POST AUTHOR: "THE KANO." Dave DeWall, "The Kano", is the Publisher & Editor-in-Chief of "Philippines Plus" in publication since August 2009. He is also the CEO of Lizard Poop Productions and author of the best-selling guide book "The Philippines Expat Advisor." Dave moved to the Philippines in July 2009 from Central Illinois with his lovely wife of over 19 years, "The Sainted Patient Wife." The couple reside in a rural province in Western Visayas, Guimaras. The small island province is said to have the sweetest mangoes in the world. They do not have any children but are the proud owners of eight active canines, including a Belgian Shepherd called "Killer" "Killer" has bitten five people in the last two years along with one goat and a carabao. "Killer" doesn't like strangers. Or goats. Or carabaos.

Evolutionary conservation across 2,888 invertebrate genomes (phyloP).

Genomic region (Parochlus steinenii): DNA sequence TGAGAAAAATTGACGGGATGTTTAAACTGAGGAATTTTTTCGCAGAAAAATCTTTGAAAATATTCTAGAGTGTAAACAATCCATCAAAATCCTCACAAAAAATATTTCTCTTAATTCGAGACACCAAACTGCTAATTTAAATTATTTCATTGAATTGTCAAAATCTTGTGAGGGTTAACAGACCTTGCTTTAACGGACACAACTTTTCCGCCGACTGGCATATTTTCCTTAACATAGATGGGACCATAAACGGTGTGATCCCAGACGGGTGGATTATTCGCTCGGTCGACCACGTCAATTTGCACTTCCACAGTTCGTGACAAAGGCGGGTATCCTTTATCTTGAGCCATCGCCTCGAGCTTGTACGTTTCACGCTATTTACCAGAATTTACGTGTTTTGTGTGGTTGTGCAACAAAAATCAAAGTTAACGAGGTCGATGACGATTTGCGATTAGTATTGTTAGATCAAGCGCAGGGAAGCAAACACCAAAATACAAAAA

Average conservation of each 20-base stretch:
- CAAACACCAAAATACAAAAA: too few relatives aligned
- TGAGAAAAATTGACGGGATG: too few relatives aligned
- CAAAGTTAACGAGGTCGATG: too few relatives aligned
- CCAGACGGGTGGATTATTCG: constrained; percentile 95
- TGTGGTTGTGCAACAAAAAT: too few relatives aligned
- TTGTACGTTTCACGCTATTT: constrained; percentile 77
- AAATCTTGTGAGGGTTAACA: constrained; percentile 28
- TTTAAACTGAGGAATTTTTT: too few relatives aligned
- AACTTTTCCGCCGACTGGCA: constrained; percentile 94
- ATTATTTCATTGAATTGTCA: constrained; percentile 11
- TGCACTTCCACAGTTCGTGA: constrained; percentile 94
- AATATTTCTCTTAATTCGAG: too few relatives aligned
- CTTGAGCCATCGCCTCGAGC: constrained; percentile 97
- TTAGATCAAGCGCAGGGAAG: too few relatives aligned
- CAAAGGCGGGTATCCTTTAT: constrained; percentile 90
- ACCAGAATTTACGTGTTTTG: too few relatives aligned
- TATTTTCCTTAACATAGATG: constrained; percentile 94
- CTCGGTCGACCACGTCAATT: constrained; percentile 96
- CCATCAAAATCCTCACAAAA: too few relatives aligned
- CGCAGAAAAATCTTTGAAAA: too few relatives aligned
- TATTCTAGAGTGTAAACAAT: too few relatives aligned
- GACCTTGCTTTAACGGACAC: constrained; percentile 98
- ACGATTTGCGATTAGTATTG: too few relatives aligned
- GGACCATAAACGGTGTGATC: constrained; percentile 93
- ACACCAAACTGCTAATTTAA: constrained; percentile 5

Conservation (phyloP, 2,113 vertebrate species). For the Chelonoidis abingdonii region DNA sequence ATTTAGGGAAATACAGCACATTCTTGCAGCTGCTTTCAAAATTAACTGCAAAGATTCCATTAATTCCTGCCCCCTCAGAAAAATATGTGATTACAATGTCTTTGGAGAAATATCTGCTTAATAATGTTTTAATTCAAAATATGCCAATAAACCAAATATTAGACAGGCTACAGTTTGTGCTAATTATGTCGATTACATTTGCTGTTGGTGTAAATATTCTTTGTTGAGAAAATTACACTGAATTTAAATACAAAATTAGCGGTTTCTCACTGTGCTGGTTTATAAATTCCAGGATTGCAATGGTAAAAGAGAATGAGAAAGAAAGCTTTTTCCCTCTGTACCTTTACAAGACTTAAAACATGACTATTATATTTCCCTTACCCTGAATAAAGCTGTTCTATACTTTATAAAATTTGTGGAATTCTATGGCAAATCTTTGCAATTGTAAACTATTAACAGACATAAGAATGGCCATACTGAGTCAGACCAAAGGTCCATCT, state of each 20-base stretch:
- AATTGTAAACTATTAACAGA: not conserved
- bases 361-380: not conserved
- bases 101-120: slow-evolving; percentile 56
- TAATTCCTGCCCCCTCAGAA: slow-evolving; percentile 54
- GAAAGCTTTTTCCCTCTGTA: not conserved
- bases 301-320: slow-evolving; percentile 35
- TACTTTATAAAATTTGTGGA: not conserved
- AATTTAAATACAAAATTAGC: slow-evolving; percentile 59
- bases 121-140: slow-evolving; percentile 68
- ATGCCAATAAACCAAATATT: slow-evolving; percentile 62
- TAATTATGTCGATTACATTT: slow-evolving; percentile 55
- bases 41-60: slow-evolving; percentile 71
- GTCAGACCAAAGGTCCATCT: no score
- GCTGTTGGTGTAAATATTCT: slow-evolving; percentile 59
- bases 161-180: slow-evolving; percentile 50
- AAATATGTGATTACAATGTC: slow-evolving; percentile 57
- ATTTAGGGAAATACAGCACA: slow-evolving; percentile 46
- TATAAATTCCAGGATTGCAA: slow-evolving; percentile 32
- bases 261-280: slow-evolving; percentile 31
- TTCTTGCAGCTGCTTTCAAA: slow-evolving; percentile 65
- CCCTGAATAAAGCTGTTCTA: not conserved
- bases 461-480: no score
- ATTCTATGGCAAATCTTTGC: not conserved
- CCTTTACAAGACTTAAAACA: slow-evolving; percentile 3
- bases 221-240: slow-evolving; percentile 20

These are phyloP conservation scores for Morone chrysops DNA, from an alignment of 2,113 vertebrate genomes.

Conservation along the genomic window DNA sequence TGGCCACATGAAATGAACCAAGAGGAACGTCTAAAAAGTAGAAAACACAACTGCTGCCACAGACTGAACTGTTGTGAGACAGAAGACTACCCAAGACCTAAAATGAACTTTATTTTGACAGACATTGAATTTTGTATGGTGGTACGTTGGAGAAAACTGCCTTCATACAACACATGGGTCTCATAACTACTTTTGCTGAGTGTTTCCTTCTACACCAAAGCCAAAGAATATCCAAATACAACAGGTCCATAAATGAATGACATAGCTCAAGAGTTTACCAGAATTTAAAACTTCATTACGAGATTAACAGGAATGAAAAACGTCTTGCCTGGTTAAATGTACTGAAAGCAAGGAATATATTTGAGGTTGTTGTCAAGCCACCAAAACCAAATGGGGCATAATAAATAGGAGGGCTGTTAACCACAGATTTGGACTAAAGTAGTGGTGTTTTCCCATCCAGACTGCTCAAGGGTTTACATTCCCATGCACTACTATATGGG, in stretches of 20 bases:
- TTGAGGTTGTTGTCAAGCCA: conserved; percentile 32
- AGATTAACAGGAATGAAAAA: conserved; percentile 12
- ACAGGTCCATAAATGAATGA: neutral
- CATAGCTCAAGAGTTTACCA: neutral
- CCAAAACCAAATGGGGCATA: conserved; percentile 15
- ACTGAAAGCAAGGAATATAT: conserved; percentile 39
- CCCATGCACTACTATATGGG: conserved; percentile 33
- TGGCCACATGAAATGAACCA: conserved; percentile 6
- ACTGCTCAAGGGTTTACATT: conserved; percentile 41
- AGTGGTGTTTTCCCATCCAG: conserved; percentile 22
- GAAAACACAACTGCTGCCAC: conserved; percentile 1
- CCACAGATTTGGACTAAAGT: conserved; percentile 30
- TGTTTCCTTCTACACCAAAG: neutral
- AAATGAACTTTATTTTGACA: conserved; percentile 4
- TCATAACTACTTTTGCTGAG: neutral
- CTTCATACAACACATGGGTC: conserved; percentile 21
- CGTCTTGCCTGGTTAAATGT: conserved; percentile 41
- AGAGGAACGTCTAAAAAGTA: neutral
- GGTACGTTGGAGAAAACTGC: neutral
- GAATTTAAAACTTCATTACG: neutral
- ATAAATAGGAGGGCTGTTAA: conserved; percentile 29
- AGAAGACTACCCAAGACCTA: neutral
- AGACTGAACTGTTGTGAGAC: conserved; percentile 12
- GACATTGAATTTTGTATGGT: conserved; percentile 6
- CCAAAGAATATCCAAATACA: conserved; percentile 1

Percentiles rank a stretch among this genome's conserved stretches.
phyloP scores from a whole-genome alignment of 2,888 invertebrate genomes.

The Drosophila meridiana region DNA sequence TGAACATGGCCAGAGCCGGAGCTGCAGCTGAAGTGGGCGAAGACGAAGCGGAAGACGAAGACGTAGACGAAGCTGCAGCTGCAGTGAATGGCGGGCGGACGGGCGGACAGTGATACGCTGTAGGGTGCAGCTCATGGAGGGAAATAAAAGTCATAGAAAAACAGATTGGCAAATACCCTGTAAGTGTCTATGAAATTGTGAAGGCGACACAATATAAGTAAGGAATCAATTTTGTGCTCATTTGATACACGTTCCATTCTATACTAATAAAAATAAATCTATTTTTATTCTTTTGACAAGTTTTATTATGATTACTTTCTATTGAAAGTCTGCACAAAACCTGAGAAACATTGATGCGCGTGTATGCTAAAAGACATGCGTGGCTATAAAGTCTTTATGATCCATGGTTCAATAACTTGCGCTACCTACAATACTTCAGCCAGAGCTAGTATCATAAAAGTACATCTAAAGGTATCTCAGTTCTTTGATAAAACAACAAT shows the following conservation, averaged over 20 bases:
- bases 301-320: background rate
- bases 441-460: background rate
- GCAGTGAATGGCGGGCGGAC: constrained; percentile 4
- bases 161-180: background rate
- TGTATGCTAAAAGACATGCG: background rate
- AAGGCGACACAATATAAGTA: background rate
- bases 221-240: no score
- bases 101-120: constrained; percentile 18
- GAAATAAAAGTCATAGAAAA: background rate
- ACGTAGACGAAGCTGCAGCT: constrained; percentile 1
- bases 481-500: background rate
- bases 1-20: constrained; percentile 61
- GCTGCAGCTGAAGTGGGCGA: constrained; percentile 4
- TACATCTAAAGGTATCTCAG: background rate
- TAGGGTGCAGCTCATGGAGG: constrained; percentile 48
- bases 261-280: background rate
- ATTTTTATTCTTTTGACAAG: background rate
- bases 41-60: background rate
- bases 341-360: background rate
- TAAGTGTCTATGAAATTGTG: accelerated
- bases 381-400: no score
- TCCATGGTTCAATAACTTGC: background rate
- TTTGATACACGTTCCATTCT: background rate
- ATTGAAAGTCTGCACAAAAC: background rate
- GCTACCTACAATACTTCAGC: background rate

9 thoughts on “Medical Costs in the Philippines: A Visit to Generics Pharmacy

  1. My only concern would be about the quality of some products. I remember watching a news show a few years ago about some generic drugs made in India and it was sort of scary as far as the counterfeiting going on and the poor oversight, lack of quality control, impurities, etc.

    1. Tony, “fake” drugs in the Philippines is a concern. I’ve seen various reports such as you’ve mentioned. However, I feel that The Generics Pharmacy outlets found throughout the Philippines is a trusted chain of drugstores. Mindanao Bob has been going to one outlet for years and purchasing medication as he has noted in a previous comment and has had no problems with them at all. That said, there are many unscrupulous outlets that will indeed sell you fake drugs. I think as long as you go with one of the established chains in the Philippines you hopefully should be ok. Thanks for the comment.